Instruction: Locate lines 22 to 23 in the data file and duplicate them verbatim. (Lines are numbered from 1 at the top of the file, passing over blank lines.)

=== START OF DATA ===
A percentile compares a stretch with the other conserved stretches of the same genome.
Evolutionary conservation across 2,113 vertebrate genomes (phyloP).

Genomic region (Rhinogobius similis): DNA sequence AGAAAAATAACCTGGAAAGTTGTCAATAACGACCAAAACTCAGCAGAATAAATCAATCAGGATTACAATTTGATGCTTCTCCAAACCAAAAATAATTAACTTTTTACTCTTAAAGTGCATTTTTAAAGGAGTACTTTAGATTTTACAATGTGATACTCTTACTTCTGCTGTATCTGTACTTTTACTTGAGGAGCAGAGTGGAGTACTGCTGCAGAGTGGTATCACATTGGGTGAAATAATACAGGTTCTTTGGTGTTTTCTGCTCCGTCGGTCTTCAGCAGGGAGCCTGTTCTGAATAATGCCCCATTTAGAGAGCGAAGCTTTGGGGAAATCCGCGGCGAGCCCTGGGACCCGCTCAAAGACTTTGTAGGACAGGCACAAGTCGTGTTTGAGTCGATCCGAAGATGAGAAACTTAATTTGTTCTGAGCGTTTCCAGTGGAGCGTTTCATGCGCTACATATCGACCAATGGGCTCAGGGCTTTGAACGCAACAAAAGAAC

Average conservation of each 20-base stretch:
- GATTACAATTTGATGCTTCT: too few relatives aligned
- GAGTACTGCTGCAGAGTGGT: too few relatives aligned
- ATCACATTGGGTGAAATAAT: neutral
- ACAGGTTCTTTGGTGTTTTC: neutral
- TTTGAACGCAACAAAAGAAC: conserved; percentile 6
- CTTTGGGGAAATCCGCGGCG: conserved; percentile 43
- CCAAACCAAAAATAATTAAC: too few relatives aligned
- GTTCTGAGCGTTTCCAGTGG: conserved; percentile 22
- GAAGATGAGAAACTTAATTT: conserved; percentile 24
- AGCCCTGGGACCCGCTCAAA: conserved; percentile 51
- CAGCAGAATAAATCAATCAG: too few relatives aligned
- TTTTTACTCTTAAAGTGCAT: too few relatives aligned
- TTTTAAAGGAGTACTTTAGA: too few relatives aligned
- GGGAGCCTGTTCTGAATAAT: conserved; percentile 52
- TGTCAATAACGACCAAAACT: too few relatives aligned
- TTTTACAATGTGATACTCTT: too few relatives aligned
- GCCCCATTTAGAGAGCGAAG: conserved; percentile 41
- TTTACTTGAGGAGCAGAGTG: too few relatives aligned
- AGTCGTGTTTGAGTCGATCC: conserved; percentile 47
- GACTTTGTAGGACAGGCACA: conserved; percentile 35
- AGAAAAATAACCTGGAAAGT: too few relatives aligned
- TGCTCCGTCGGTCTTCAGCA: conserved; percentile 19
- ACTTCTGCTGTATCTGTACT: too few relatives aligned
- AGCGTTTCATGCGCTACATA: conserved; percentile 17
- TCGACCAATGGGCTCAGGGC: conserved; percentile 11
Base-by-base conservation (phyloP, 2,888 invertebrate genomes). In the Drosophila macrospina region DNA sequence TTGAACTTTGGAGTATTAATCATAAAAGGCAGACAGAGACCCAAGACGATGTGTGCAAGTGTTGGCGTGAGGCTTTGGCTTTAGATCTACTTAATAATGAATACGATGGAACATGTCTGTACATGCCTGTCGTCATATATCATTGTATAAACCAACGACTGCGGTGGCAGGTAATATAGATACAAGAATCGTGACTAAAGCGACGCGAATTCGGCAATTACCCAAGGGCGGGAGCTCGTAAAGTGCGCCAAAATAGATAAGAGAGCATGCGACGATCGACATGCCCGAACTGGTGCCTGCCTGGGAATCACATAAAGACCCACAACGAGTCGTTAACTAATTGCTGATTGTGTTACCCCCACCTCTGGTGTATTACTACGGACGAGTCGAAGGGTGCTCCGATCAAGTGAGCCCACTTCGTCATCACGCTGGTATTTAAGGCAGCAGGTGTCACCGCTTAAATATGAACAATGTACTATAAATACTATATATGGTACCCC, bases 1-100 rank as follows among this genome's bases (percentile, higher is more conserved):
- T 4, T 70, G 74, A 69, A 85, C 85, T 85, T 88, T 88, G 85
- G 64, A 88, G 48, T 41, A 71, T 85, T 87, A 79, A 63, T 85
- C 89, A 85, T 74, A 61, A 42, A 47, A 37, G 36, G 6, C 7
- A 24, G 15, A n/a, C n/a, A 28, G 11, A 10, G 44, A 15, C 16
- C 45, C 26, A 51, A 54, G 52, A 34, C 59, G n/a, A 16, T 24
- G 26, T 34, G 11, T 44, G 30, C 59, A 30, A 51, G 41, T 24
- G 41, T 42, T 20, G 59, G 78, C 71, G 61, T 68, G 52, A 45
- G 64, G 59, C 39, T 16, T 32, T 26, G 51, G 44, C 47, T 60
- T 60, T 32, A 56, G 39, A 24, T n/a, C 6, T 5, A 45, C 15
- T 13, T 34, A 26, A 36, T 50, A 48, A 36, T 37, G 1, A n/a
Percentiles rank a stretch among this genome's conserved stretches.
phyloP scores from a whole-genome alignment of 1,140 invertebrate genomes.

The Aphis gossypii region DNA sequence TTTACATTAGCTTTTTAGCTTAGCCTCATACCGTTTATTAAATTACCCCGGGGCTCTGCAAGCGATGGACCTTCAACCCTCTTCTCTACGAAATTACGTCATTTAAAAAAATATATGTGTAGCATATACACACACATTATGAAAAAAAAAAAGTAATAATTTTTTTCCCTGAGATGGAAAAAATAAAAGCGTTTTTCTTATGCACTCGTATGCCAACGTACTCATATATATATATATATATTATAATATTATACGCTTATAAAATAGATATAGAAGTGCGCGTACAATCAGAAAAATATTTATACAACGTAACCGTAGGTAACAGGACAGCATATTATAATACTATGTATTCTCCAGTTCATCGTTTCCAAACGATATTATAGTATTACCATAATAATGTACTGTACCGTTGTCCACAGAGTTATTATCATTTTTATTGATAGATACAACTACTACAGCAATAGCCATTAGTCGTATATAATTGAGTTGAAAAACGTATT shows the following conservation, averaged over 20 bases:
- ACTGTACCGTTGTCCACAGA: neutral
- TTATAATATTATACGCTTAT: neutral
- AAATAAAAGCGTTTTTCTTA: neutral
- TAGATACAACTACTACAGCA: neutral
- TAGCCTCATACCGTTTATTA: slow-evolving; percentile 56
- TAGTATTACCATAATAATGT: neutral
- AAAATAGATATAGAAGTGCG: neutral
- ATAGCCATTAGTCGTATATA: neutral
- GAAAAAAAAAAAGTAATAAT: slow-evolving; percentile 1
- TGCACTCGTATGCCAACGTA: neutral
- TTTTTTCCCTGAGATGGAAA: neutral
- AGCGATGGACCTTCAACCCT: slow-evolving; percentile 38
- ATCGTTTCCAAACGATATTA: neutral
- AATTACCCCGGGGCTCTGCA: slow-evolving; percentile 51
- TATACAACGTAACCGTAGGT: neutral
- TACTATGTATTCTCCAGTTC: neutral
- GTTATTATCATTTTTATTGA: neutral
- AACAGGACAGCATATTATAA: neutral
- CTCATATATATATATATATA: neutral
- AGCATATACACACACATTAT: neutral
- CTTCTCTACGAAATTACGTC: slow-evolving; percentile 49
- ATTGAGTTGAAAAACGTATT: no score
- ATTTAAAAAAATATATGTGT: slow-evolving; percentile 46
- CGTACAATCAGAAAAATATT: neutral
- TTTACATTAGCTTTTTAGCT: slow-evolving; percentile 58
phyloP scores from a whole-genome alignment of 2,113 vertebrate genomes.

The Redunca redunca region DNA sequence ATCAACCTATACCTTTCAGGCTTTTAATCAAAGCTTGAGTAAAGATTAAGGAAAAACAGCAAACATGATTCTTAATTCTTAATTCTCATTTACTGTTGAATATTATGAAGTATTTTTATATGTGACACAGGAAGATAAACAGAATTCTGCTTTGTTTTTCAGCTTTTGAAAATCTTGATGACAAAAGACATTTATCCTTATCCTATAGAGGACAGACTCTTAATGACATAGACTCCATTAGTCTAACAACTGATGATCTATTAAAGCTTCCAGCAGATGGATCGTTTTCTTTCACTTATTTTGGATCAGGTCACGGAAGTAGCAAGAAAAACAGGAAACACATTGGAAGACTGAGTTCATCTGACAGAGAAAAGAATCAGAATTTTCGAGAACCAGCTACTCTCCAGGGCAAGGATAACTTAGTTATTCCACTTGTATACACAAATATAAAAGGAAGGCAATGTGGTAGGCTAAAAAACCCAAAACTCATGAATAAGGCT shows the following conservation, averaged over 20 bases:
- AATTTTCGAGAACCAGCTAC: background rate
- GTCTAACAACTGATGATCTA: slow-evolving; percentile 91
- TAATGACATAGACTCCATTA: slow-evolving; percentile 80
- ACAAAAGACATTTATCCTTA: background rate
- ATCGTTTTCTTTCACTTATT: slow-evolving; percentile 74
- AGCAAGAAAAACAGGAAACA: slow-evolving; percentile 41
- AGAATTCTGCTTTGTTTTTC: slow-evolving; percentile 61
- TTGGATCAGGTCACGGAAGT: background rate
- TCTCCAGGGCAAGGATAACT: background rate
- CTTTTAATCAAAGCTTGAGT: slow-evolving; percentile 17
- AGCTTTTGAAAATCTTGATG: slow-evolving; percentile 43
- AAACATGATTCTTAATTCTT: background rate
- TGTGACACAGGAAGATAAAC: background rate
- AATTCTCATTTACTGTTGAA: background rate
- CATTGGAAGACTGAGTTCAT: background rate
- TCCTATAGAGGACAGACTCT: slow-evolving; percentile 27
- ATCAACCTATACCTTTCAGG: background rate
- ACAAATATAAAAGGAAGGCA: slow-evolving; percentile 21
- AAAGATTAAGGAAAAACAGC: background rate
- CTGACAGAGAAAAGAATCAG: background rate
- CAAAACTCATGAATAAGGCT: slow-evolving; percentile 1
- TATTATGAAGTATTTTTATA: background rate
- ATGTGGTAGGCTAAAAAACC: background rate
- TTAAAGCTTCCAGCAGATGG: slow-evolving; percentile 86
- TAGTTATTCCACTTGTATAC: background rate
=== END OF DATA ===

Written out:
- TTTACTTGAGGAGCAGAGTG: too few relatives aligned
- AGTCGTGTTTGAGTCGATCC: conserved; percentile 47